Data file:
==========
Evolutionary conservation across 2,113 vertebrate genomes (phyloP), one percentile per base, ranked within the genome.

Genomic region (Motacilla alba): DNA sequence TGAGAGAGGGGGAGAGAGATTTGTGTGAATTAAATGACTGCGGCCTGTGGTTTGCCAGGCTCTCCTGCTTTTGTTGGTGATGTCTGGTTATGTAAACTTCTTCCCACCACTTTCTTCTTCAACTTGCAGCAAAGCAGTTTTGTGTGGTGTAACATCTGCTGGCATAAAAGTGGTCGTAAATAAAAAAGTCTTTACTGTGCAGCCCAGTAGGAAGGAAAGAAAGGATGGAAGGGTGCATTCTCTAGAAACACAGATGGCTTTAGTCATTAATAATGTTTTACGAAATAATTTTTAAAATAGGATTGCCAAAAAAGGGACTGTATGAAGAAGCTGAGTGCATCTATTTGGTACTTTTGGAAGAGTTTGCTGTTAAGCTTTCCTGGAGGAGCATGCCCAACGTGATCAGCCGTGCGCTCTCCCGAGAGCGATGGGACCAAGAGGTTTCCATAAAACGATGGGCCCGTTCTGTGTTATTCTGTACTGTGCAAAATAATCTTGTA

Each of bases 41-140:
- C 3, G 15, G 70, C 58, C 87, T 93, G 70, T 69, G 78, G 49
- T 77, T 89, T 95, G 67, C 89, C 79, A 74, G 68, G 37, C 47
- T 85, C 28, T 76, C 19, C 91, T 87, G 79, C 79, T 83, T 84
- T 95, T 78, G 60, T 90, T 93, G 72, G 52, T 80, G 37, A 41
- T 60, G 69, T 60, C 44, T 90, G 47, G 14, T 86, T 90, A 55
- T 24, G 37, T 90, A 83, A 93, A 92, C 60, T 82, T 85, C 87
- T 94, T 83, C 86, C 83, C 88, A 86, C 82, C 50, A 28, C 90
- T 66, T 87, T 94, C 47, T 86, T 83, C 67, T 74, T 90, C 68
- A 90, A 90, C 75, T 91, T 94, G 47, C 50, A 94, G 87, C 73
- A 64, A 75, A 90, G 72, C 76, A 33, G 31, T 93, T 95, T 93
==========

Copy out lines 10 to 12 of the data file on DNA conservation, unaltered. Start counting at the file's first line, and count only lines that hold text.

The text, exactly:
- T 94, T 83, C 86, C 83, C 88, A 86, C 82, C 50, A 28, C 90
- T 66, T 87, T 94, C 47, T 86, T 83, C 67, T 74, T 90, C 68
- A 90, A 90, C 75, T 91, T 94, G 47, C 50, A 94, G 87, C 73